I look after a bunch of remote offices that connect via VPN - a Cisco ASA 5505 in each office acts as Firewall and VPN end point.

Beyond that we keep things as simple as possible in the offices to minimise the support burden. We don't have any kind of server except in offices large enough to justify having someone dedicated to IT. Basically there is the ASA, some computers, a network printer and a switch.

One of the problems I am seeing in a lot of offices is that DNS requests looking up hosts inside our network often fail - I'm assuming timeouts due to the offices internet connection (they are all in developing world countries) having some sub-optimal qualities (e.g. high latency caused by VSAT segments, or packet loss.

The obvious solution to this is to have some sort of local DNS service that can serve local requests - so I think it would need to do zone transfers from our Microsoft Windows 2008 R2 DNS servers at HQ. However, simply installing Windows Servers in each office is both expensive, and creates a support burden. This got me thinking about pfsense/m0n0wall on embedded devices - those can act as a DNS server, and could be configured at HQ and sent out as just something that needs to be plugged into the network and can then be forgotten about by the staff locally. Maybe there are some alternatives to the ASA 5505 that include some DNS functionality.

Has anyone here dealt with the problem, either using some kind of embedded device, or found some other solution? Any gotchas or reasons to avoid what I have suggested?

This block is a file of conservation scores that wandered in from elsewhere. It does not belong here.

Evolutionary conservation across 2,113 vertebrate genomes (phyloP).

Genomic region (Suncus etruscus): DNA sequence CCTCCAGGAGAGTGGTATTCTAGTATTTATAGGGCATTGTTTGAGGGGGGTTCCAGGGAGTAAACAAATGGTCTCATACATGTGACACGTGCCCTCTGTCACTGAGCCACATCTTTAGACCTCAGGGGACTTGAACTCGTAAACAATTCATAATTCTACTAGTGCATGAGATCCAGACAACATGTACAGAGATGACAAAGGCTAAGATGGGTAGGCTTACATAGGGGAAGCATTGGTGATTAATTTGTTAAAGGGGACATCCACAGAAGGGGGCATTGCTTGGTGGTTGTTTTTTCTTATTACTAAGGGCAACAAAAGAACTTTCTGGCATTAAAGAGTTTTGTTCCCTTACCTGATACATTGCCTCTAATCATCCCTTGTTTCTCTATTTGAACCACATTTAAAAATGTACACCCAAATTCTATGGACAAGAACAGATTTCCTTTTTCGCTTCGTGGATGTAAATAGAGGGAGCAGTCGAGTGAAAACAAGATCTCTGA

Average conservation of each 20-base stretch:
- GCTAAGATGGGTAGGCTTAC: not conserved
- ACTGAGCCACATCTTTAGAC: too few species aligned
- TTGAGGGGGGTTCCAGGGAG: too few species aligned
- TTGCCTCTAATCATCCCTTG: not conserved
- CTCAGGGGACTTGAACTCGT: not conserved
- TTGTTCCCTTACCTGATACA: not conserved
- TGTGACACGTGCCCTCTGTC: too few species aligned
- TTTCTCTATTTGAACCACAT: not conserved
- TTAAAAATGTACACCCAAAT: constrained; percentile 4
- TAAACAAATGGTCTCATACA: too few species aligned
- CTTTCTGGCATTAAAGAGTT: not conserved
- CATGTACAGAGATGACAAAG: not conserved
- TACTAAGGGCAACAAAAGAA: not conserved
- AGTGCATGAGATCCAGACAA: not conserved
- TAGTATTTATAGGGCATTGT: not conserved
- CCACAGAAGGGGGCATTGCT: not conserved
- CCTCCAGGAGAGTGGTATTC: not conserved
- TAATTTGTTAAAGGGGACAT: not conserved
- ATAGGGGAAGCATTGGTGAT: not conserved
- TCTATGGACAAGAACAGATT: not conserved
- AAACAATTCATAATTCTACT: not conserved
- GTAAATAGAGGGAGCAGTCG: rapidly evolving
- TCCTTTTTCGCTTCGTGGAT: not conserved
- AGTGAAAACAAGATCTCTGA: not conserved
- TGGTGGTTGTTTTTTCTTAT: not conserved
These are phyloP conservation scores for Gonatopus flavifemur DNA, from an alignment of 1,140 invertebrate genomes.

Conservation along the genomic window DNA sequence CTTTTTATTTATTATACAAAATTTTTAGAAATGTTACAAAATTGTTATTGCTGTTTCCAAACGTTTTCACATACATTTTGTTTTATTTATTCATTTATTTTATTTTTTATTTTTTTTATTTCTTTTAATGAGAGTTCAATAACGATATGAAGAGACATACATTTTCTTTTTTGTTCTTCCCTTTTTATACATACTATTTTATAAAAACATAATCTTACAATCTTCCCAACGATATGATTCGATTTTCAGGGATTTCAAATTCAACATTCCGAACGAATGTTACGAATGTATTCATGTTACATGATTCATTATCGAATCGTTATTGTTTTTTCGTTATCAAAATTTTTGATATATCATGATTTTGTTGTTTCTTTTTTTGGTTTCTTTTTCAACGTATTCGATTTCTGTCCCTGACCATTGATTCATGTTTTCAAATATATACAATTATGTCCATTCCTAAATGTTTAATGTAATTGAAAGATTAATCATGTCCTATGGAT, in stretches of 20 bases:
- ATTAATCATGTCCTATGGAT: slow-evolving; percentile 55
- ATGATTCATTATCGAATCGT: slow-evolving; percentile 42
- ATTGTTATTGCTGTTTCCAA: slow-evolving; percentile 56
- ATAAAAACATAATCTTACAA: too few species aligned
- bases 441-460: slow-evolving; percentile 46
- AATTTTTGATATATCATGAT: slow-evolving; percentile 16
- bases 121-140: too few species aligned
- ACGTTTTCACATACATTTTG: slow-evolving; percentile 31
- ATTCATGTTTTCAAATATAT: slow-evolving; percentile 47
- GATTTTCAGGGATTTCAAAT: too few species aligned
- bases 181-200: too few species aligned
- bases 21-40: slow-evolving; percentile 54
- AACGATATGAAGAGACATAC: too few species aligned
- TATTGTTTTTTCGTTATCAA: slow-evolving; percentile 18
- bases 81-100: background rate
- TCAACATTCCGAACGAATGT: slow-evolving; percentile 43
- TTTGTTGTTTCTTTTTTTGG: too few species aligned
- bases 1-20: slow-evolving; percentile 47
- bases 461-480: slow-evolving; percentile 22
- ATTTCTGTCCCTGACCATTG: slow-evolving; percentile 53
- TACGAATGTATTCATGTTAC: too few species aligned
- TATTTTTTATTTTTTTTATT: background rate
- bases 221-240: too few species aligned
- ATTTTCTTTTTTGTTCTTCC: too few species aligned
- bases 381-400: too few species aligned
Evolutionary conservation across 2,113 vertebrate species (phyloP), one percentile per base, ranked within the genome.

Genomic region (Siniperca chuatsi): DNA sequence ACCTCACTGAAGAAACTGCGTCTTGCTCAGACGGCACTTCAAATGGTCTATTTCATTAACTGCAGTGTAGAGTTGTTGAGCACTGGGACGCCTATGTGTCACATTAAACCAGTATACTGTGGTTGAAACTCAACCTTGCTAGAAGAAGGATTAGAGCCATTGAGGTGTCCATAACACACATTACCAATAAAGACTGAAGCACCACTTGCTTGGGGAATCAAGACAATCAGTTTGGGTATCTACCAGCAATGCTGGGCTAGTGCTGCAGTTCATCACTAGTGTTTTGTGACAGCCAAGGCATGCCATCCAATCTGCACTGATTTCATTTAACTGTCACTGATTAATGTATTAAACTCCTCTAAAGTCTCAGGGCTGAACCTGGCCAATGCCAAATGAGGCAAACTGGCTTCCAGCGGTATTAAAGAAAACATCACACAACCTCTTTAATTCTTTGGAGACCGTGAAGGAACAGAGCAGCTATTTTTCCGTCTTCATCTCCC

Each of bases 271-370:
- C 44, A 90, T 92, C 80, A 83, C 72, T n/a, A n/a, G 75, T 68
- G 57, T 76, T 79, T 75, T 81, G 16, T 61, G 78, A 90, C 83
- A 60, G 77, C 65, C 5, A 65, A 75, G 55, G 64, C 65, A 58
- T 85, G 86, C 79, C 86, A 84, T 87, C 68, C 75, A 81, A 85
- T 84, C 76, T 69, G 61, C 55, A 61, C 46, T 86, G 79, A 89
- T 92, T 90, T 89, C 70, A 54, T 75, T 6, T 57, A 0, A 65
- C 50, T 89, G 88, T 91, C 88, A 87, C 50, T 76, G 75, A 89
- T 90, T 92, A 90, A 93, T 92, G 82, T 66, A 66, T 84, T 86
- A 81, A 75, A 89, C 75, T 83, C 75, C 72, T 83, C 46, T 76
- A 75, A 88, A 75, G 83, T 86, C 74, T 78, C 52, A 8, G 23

Two things:

  1. If the internet connection is sketchy what good is having a local DNS server if all they'll be able to do is use it to resolve DNS for external resources (web sites). If they can't access HQ resources because of the sketchy internet connection then I don't see any point to being able to browse the internet, unless they need to do that for their jobs.

  2. If these remote computers are joined to an AD domain then using any DNS servers other than the DNS servers that support that AD domain isn't a good idea and definitely goes against best practice.

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  • Internet connections all over the world are subject to outages - that is the case in the US but more common in the developing world where I work. If we lived in a perfect world we wouldn't need any redundant systems. I am trying to find a solution where DNS lookups by remote clients do not fail as frequently - that could be by putting some form of local DNS in, or something else. Unfortunately I don't have the luxury of buying a perfect Internet Connection in say Burundi - welcome to my world... – dunxd Nov 19 '12 at 11:19
  • You're missing my point. If the internet connection is down in the remote location then what good is it to have a local DNS server? – joeqwerty Nov 19 '12 at 15:23
  • One problem is outages, but that is not really the issue here. I suspect that DNS is failing due to timeouts caused by most of the remote locations showing the problem being on higher latency connections. Having a local DNS service would eliminate that as an issue for clients. Whether the latency, or other network condition, would cause a problem for zone transfers is something I don't know. Maybe a good answer to the question might address this. – dunxd Nov 20 '12 at 10:21

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